Advertisement

Nonepileptic Paroxysmal Events Occurring During Sleep and Sleep Disorders

  • Aatif M. Husain
Reference work entry

Introduction

Nonepileptic paroxysmal events that occur during sleep can often be confused with epileptic seizures by both patients and physicians. Moreover, some sleep disorders can have symptoms during wakefulness that mimic epileptic seizures. Without correct recognition, patients may be subjected to unnecessary and potentially harmful therapy. This chapter discusses the various sleep disorders that produce paroxysmal events during sleep and wakefulness. Epileptic seizures and syndromes that manifest with predominantly nocturnal seizures will be discussed elsewhere.

There are two main types of sleep, rapid eye movement (REM, R) and non-REM (NREM, N) sleep. NREM sleep is further divided into stages 1, 2, and 3 (N1, N2, N3). Stage N1 consists mainly of transition from wake to sleep, whereas stage N3, also called slow wave sleep, is deep sleep. Thus, sleep consists of four stages: stage N1, stage N2, stage N3, and stage R. These stages occur at regular, cyclic intervals of 90–120 min...

Keywords

Sleep Disorder Periodic Limb Movement Nucleus Magnocellularis Sleep Terror Muscle Atonia 
These keywords were added by machine and not by the authors. This process is experimental and the keywords may be updated as the learning algorithm improves.

List of Abbreviations

CSF

cerebrospinal fluid

ECG

electrocardiogram

EEG

electroencephalography

EMG

electromyogram

HLA

human leukocyte antigen

LDT

laterodorsal tegmental

MSLT

multiple sleep latency test

MWT

multiple wakefulness test

NREM

non-REM

OSA

obstructive sleep apnea

PPT

pedunculopontine tegmental

PSG

polysomnography

RBD

REM sleep behavior disorder

REM

rapid eye movement

Supplementary material

wmv file: 5254 kB

wmv file: 808 kB

wmv file: 688 kB

wmv file: 2281 kB

wmv file: 2134 kB

wmv file: 8914 kB

References

  1. AASM (2005) International classification of sleep disorders: diagnostic and coding manual, 2nd edn. American Academy of Sleep Medicine, WestchesterGoogle Scholar
  2. Cohen R, Shuper A et al. (2007) Familial benign neonatal sleep myoclonus. Pediatr Neurol 36(5):334–337CrossRefPubMedGoogle Scholar
  3. Coulter DL, Allen RJ (1982) Benign neonatal sleep myoclonus. Arch Neurol 39(3):191–192PubMedGoogle Scholar
  4. Derry CP, Duncan JS et al. (2006) Paroxysmal motor disorders of sleep: the clinical spectrum and differentiation from epilepsy. Epilepsia 47(11):1775–1791CrossRefPubMedGoogle Scholar
  5. Foldvary N, Caruso AC et al. (2000) Identifying montages that best detect electrographic seizure activity during polysomnography. Sleep 23(2):221–229PubMedGoogle Scholar
  6. Frank NC, Spirito A et al. (1997) The use of scheduled awakenings to eliminate childhood sleepwalking. J Pediatr Psychol 22(3):345–353CrossRefPubMedGoogle Scholar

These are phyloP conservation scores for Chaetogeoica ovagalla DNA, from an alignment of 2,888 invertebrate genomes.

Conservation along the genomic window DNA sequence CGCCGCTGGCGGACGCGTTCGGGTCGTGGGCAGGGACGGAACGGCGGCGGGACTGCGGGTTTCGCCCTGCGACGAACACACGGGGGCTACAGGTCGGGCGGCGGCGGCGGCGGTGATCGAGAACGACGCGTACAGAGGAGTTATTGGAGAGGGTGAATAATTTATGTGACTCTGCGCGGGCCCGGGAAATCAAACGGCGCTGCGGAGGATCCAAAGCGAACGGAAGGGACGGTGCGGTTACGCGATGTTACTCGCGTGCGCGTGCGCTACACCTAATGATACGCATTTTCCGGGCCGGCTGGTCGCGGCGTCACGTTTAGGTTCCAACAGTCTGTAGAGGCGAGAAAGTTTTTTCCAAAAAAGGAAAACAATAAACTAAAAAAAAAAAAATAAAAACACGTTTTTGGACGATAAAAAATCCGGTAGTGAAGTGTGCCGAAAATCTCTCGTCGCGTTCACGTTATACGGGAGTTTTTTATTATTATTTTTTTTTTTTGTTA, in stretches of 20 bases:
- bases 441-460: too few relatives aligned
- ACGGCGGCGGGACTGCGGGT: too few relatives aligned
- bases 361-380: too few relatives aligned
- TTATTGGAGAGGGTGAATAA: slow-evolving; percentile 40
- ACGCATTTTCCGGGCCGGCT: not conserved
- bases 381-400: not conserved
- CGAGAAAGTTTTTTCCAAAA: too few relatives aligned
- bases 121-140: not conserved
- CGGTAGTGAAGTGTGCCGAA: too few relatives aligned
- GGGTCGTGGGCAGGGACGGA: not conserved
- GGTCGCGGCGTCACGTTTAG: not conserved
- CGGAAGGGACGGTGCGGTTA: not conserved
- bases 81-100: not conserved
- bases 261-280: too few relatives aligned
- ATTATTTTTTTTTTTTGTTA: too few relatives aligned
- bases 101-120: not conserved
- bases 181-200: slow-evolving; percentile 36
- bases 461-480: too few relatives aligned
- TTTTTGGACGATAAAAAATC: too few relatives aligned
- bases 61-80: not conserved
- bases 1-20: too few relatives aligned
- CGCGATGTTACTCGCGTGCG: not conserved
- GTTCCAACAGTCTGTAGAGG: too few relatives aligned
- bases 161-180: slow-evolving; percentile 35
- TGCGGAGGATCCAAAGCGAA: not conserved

7. Hallmayer J, Faraco J et al. (2009) Narcolepsy is strongly associated with the T-cell receptor alpha locus. Nat Genet 41(6):708–711CrossRefPubMedGoogle Scholar
  8. Hoban TF (2003) Rhythmic movement disorder in children. CNS Spectr 8(2):135–138PubMedGoogle Scholar
  9. Houghton WC, Scammell TE et al. (2004) Pharmacotherapy for cataplexy. Sleep Med Rev 8(5):355–366CrossRefPubMedGoogle Scholar
  10. Husain AM, Miller PP et al. (2001) Rem sleep behavior disorder: potential relationship to post-traumatic stress disorder. J Clin Neurophysiol 18(2):148–157CrossRefPubMedGoogle Scholar
  11. Iber C, Ancoli-Israel S et al. (2007) The AASM manual for the scoring of sleep and associated events: rules, terminology and technical specifications. American Academy of Sleep Medicine, WestchesterGoogle Scholar
  12. Kohyama J, Matsukura F et al. (2002) Rhythmic movement disorder: polysomnographic study and summary of reported cases. Brain Dev 24(1):33–38CrossRefPubMedGoogle Scholar
  13. Macleod S, Ferrie C et al. (2005) Symptoms of narcolepsy in children misinterpreted as epilepsy. Epileptic Disord 7(1):13–17PubMedGoogle Scholar
  14. Manni R, Terzaghi M (2005) Rhythmic movements during sleep: a physiological and pathological profile. Neurol Sci 26(Suppl 3):s181–s185CrossRefPubMedGoogle Scholar
  15. Mignot E, Lammers GJ et al. (2002) The role of cerebrospinal fluid hypocretin measurement in the diagnosis of narcolepsy and other hypersomnias. Arch Neurol 59(10):1553–1562CrossRefPubMedGoogle Scholar
  16. Peterson PC, Husain AM (2008) Pediatric narcolepsy. Brain Dev 30(10):609–623CrossRefPubMedGoogle Scholar
  17. Postuma RB, Gagnon JF et al. (2009) Quantifying the risk of neurodegenerative disease in idiopathic REM sleep behavior disorder. Neurology 72(15):1296–1300PubMedGoogle Scholar
  18. Schenck CH, Bundlie SR et al. (1986) Chronic behavioral disorders of human REM sleep: a new category of parasomnia. Sleep 9(2):293–308PubMedGoogle Scholar
  19. Schenck CH, Bundlie SR et al. (1996) Delayed emergence of a parkinsonian disorder in 38% of 29 older men initially diagnosed with idiopathic rapid eye movement sleep behaviour disorder. Neurology 46(2):388–393PubMedGoogle Scholar
  20. Silber MH, Krahn LE et al. (2004) Sleep medicine in clinical practice. Taylor & Francis, LondonGoogle Scholar
  21. Thannickal TC, Moore RY et al. (2000) Reduced number of hypocretin neurons in human narcolepsy. Neuron 27(3):469–474CrossRefPubMedGoogle Scholar
  22. Vaughn BV, D’Cruz O (2007) Parasomnias and other nocturnal events. Continuum Lifelong Learning Neurol 13(3):225–247Google Scholar

Copyright information

© Springer-Verlag London Limited 2010

Authors and Affiliations

  • Aatif M. Husain
    • 1
  1. 1.Department of Medicine (Neurology)Duke University Medical Center; and Neurodiagnostic Center, Veterans Affairs Medical CenterDurhamUSA

Personalised recommendations